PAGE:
Memorandum by the Home Office
E. The Polling Timetable
Parliamentary Elections (General and by-elections)
5.1 There is no statutory requirement for a parliamentary
election to be held on a Thursday. Under Rule 1 of the parliamentary
rules, as set out in Schedule 1 of the Representation of the People
Act 1983, an election may not be held on a number of designated
days, at weekends, bank holidays or those appointed for public
thanksgiving or mourning. Such days are specified in the 1983
Act as dies-non, that is, non-working days, and are, therefore,
excluded for the purposes of the parliamentary election timetable.
Local Elections: Ordinary Day Elections
5.2 In every year the ordinary day for the election
of local authority councillors is the first Thursday in May as
required by section 37 of the 1983 Act.
5.3 The Home Secretary has the power to fix some
other day by order but is required to do so not later than 1 February
of the year preceding the year in which the order is to take effect.
To date, the Home Secretary has not exercised this power, though
he was invited to do so by OPCS to avoid a clash between the date
for ordinary elections and Census Day in 1991. A similar request
from ONS is currently being considered by the Home Secretary in
connection with the Census Day in 2001.
Local elections: by elections
5.4 The day on which a by-election is held to
fill a casual vacancy is determined in a principal area by the
returning officer for that area. For a by-election in a parish
or community this is the responsibility of the proper officer
for the district council in which the parish is situated (England)
or the county or county borough in which the community is situated
(Wales). Any weekday may be chosen as set out in rule 2 of the
relevant local elections rules. No information is held centrally
on the incidence of local by-elections held on a day other than
European Parliamentary Elections: General elections
5.5 Each general election of representatives
is held on a day appointed by order of the Secretary of State,
made by statutory instrument and laid before Parliament (paragraph
3(1) and (5) of Schedule 1 to the European Parliamentary Elections
Act 1978). The appointed day must, under article 9(1) of the Act
concerning the Election of Representatives of the European Parliament
by Direct Universal Suffrage 1976, fall within the same period
starting on a Thursday morning and ending on the following Sunday
in all Member States. Under article 10(1) the Council of the European
Community determined the first such period and, under article
10(2), subsequent elections are required to take place in the
corresponding period of the last year of the five year period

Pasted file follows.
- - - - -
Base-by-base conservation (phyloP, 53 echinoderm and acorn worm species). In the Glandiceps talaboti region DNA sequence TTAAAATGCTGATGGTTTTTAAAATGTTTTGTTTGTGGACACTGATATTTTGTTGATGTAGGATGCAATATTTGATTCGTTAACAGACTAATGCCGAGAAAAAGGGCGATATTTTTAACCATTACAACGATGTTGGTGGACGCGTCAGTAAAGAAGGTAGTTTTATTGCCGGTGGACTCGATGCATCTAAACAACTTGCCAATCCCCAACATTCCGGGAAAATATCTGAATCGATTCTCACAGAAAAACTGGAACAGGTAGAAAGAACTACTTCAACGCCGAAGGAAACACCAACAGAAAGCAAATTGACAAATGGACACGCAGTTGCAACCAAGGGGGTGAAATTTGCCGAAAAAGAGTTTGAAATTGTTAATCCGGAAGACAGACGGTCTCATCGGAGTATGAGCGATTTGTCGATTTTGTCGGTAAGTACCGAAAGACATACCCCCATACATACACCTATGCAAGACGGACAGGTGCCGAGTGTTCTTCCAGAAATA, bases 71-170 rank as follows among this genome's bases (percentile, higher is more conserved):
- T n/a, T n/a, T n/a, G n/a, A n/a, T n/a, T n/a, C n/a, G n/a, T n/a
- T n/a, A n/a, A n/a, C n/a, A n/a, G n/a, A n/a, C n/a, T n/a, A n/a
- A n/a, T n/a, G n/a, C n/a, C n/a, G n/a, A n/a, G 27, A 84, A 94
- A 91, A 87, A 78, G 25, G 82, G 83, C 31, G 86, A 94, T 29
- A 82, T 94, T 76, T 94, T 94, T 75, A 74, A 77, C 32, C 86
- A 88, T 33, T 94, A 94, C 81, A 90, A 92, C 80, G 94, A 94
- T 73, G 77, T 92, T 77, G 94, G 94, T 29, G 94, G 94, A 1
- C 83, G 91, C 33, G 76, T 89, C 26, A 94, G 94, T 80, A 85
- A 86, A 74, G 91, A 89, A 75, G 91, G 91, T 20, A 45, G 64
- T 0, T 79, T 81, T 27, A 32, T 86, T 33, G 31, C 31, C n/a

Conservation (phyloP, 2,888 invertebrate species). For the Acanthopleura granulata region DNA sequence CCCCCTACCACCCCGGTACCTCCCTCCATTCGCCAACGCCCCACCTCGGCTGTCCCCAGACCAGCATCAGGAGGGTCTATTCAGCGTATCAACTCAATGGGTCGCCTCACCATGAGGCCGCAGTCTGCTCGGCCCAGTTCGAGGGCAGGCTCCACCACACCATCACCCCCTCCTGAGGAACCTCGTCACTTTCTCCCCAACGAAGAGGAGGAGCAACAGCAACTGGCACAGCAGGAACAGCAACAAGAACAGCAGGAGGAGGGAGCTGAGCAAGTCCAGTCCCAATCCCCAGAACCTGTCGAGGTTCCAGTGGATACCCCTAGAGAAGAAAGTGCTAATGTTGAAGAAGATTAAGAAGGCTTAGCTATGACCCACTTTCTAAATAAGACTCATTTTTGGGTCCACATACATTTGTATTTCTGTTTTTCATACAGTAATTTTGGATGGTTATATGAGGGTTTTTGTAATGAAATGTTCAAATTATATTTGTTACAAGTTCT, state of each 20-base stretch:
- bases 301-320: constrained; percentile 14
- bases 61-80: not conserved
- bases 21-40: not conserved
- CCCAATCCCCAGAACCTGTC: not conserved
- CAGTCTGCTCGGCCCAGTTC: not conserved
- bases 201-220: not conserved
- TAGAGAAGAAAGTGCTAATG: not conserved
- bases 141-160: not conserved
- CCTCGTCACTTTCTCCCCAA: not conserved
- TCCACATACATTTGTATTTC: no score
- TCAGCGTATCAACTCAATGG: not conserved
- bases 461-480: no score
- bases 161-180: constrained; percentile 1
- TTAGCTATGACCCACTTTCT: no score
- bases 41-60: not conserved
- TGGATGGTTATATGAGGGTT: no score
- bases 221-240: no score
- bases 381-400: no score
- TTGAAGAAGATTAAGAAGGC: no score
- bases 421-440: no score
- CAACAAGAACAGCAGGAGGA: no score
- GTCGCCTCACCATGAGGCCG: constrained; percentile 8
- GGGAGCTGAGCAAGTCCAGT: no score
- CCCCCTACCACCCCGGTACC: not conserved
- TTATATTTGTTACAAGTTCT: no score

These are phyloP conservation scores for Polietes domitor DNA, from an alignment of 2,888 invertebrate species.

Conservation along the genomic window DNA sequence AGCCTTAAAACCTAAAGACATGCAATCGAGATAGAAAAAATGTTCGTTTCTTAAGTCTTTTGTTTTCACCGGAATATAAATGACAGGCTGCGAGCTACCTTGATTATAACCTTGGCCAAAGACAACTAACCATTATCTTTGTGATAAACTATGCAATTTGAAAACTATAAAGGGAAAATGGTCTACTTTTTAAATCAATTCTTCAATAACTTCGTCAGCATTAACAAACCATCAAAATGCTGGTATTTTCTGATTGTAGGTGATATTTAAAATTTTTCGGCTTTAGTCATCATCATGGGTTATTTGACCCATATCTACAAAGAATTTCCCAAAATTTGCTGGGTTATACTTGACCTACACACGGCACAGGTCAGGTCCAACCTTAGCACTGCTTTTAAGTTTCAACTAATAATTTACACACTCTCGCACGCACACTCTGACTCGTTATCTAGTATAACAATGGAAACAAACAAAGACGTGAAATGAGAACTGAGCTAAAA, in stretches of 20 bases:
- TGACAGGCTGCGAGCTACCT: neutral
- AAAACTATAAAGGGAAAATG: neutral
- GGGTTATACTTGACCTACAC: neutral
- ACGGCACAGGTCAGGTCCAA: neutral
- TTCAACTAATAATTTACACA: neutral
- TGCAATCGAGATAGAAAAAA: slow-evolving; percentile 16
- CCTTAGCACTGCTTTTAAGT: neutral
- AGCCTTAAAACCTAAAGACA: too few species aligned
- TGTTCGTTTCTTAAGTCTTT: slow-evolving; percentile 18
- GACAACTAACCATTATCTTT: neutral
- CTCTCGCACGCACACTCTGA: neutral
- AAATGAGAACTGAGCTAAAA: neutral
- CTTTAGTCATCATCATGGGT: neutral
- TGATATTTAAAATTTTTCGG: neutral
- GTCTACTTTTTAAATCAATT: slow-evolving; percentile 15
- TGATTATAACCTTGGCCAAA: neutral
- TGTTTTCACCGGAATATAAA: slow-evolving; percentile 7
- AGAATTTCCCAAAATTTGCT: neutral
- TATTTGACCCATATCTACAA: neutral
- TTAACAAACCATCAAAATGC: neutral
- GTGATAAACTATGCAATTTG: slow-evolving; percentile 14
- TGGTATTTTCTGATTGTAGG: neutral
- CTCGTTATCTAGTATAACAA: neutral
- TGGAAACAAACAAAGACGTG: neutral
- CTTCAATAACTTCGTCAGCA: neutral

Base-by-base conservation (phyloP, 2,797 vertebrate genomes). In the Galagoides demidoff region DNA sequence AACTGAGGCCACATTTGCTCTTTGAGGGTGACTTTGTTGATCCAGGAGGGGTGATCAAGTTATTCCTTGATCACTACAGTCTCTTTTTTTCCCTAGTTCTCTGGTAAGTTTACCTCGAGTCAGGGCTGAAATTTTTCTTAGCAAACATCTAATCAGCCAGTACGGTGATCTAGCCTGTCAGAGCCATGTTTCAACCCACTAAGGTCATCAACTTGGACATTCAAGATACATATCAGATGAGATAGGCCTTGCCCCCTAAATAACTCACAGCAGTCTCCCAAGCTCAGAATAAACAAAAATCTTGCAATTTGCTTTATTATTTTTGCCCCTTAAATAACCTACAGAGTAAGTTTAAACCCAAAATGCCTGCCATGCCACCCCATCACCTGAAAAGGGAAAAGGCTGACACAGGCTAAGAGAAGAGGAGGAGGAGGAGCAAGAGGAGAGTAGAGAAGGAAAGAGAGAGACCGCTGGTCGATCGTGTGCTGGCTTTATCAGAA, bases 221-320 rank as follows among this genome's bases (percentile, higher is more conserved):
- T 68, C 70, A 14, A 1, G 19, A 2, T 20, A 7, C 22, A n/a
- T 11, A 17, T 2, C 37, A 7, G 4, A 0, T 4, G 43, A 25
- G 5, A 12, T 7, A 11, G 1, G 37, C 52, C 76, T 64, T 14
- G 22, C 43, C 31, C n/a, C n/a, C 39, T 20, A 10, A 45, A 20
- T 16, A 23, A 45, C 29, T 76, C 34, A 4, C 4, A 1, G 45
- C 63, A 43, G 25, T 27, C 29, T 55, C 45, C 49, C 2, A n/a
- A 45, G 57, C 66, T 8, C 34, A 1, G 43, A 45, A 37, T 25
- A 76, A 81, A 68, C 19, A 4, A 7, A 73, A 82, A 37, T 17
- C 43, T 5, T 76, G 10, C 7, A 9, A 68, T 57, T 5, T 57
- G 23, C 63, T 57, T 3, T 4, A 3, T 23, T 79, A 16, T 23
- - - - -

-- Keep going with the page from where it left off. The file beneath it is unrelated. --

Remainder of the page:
of office of representatives.
5.6 The Council of the European Community may
advance or delay this period by not more than one month. The period
in 1994 was 9 to 12 June. Accordingly, the next general election
will take place on a day appointed in the corresponding period
in 1999, namely 10-13 June, subject to the power of modification.
To date, a Thursday has always been chosen as polling day in the
European Parliamentary Elections: by-election
5.7 The polling day for a by-election is the
day appointed by order of the Secretary of State, made by statutory
instrument and laid before Parliament (paragraph 3(3) and (5)).
That day must not be later than six months after the occurrence
of either the notification of the vacancy by the European Parliament
under article 12(2) of the Act of 1976 or the declaration of the
vacancy by the Secretary of State (paragraph 3(3)).
5.8 Since 1979, there have only been four by-elections,
all of which were held on a Thursday. A by-election is pending
in the Yorkshire South constituency and will be held on Thursday
5.9 The historical reasons for choosing Thursday
as the normal day of polling are no longer clear. General elections
from 1918 until 1931 were held on various days of the week, but
Thursday has been the favoured day since 1935. Table 8 sets out
the days and dates of polling since 1918.
5.10 The trend towards choosing Thursdays for
elections continued on the abolition of Urban District Councils
and Rural District Councils under the Local Government Act 1972,
when the ordinary day for elections to District Councils was fixed
for the first Thursday in May. The day of the election for parish
councils was changed from Saturday to Thursday at the same time.
5.11 Though it is not unknown for local by-elections